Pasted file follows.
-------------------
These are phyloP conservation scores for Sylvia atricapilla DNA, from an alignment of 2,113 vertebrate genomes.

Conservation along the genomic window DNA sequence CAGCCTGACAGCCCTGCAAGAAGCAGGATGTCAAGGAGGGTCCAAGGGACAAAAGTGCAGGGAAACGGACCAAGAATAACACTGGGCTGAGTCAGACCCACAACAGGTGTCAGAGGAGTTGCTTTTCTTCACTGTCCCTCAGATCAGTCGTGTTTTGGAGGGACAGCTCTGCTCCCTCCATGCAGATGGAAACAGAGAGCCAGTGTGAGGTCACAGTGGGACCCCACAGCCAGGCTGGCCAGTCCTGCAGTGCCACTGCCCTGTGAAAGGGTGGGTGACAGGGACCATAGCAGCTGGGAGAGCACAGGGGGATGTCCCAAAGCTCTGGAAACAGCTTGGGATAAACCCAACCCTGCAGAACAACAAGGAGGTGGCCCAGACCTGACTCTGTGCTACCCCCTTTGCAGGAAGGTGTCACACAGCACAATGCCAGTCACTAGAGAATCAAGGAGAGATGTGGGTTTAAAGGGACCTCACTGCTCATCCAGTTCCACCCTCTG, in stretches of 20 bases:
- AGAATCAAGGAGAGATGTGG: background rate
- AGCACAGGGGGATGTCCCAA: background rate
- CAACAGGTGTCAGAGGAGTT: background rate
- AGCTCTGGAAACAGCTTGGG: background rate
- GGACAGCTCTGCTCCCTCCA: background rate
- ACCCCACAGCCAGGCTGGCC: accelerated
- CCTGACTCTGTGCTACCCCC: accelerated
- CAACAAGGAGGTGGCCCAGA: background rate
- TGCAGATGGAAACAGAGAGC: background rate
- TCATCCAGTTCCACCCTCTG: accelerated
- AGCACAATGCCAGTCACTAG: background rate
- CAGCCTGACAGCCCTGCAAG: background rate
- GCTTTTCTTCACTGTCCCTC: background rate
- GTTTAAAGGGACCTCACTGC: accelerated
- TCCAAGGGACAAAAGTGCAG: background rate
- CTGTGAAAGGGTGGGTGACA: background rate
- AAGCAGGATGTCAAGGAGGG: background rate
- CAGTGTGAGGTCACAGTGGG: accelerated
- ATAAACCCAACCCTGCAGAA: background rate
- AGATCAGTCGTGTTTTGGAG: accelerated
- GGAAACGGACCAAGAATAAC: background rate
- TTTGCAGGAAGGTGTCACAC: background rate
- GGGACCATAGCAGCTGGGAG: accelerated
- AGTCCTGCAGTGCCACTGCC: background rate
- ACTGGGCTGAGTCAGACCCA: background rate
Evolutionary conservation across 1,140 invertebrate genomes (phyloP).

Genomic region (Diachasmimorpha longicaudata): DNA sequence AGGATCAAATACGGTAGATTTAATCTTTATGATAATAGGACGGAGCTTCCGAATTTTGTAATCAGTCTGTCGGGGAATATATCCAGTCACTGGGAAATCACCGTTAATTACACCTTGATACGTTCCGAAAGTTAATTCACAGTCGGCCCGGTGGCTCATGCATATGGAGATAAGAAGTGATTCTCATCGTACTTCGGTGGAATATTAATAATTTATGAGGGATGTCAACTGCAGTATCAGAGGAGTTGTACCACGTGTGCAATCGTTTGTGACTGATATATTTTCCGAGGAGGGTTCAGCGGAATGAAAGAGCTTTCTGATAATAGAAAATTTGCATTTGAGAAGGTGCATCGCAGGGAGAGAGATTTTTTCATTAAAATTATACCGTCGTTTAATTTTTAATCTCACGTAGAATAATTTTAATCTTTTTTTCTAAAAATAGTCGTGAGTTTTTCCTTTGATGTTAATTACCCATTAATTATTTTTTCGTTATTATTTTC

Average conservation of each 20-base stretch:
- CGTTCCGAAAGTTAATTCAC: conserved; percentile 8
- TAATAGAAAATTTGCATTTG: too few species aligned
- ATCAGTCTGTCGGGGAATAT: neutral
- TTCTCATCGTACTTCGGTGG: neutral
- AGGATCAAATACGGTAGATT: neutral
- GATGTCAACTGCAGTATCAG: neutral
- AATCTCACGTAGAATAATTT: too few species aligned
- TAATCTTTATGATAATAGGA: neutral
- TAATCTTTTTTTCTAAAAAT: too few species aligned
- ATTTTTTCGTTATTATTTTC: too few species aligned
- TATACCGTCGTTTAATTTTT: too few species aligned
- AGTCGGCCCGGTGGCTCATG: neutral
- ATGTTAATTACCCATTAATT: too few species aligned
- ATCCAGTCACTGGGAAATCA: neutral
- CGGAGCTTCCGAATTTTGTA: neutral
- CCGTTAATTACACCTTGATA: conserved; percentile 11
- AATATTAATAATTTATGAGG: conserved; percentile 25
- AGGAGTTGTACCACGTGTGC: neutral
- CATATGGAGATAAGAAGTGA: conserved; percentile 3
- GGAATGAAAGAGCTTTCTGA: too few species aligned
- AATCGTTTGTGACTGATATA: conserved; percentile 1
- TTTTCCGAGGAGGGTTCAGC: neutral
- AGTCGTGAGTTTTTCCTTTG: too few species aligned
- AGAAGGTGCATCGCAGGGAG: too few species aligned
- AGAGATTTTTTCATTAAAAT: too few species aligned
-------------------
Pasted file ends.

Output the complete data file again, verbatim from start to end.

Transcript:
These are phyloP conservation scores for Sylvia atricapilla DNA, from an alignment of 2,113 vertebrate genomes.

Conservation along the genomic window DNA sequence CAGCCTGACAGCCCTGCAAGAAGCAGGATGTCAAGGAGGGTCCAAGGGACAAAAGTGCAGGGAAACGGACCAAGAATAACACTGGGCTGAGTCAGACCCACAACAGGTGTCAGAGGAGTTGCTTTTCTTCACTGTCCCTCAGATCAGTCGTGTTTTGGAGGGACAGCTCTGCTCCCTCCATGCAGATGGAAACAGAGAGCCAGTGTGAGGTCACAGTGGGACCCCACAGCCAGGCTGGCCAGTCCTGCAGTGCCACTGCCCTGTGAAAGGGTGGGTGACAGGGACCATAGCAGCTGGGAGAGCACAGGGGGATGTCCCAAAGCTCTGGAAACAGCTTGGGATAAACCCAACCCTGCAGAACAACAAGGAGGTGGCCCAGACCTGACTCTGTGCTACCCCCTTTGCAGGAAGGTGTCACACAGCACAATGCCAGTCACTAGAGAATCAAGGAGAGATGTGGGTTTAAAGGGACCTCACTGCTCATCCAGTTCCACCCTCTG, in stretches of 20 bases:
- AGAATCAAGGAGAGATGTGG: background rate
- AGCACAGGGGGATGTCCCAA: background rate
- CAACAGGTGTCAGAGGAGTT: background rate
- AGCTCTGGAAACAGCTTGGG: background rate
- GGACAGCTCTGCTCCCTCCA: background rate
- ACCCCACAGCCAGGCTGGCC: accelerated
- CCTGACTCTGTGCTACCCCC: accelerated
- CAACAAGGAGGTGGCCCAGA: background rate
- TGCAGATGGAAACAGAGAGC: background rate
- TCATCCAGTTCCACCCTCTG: accelerated
- AGCACAATGCCAGTCACTAG: background rate
- CAGCCTGACAGCCCTGCAAG: background rate
- GCTTTTCTTCACTGTCCCTC: background rate
- GTTTAAAGGGACCTCACTGC: accelerated
- TCCAAGGGACAAAAGTGCAG: background rate
- CTGTGAAAGGGTGGGTGACA: background rate
- AAGCAGGATGTCAAGGAGGG: background rate
- CAGTGTGAGGTCACAGTGGG: accelerated
- ATAAACCCAACCCTGCAGAA: background rate
- AGATCAGTCGTGTTTTGGAG: accelerated
- GGAAACGGACCAAGAATAAC: background rate
- TTTGCAGGAAGGTGTCACAC: background rate
- GGGACCATAGCAGCTGGGAG: accelerated
- AGTCCTGCAGTGCCACTGCC: background rate
- ACTGGGCTGAGTCAGACCCA: background rate
Evolutionary conservation across 1,140 invertebrate genomes (phyloP).

Genomic region (Diachasmimorpha longicaudata): DNA sequence AGGATCAAATACGGTAGATTTAATCTTTATGATAATAGGACGGAGCTTCCGAATTTTGTAATCAGTCTGTCGGGGAATATATCCAGTCACTGGGAAATCACCGTTAATTACACCTTGATACGTTCCGAAAGTTAATTCACAGTCGGCCCGGTGGCTCATGCATATGGAGATAAGAAGTGATTCTCATCGTACTTCGGTGGAATATTAATAATTTATGAGGGATGTCAACTGCAGTATCAGAGGAGTTGTACCACGTGTGCAATCGTTTGTGACTGATATATTTTCCGAGGAGGGTTCAGCGGAATGAAAGAGCTTTCTGATAATAGAAAATTTGCATTTGAGAAGGTGCATCGCAGGGAGAGAGATTTTTTCATTAAAATTATACCGTCGTTTAATTTTTAATCTCACGTAGAATAATTTTAATCTTTTTTTCTAAAAATAGTCGTGAGTTTTTCCTTTGATGTTAATTACCCATTAATTATTTTTTCGTTATTATTTTC

Average conservation of each 20-base stretch:
- CGTTCCGAAAGTTAATTCAC: conserved; percentile 8
- TAATAGAAAATTTGCATTTG: too few species aligned
- ATCAGTCTGTCGGGGAATAT: neutral
- TTCTCATCGTACTTCGGTGG: neutral
- AGGATCAAATACGGTAGATT: neutral
- GATGTCAACTGCAGTATCAG: neutral
- AATCTCACGTAGAATAATTT: too few species aligned
- TAATCTTTATGATAATAGGA: neutral
- TAATCTTTTTTTCTAAAAAT: too few species aligned
- ATTTTTTCGTTATTATTTTC: too few species aligned
- TATACCGTCGTTTAATTTTT: too few species aligned
- AGTCGGCCCGGTGGCTCATG: neutral
- ATGTTAATTACCCATTAATT: too few species aligned
- ATCCAGTCACTGGGAAATCA: neutral
- CGGAGCTTCCGAATTTTGTA: neutral
- CCGTTAATTACACCTTGATA: conserved; percentile 11
- AATATTAATAATTTATGAGG: conserved; percentile 25
- AGGAGTTGTACCACGTGTGC: neutral
- CATATGGAGATAAGAAGTGA: conserved; percentile 3
- GGAATGAAAGAGCTTTCTGA: too few species aligned
- AATCGTTTGTGACTGATATA: conserved; percentile 1
- TTTTCCGAGGAGGGTTCAGC: neutral
- AGTCGTGAGTTTTTCCTTTG: too few species aligned
- AGAAGGTGCATCGCAGGGAG: too few species aligned
- AGAGATTTTTTCATTAAAAT: too few species aligned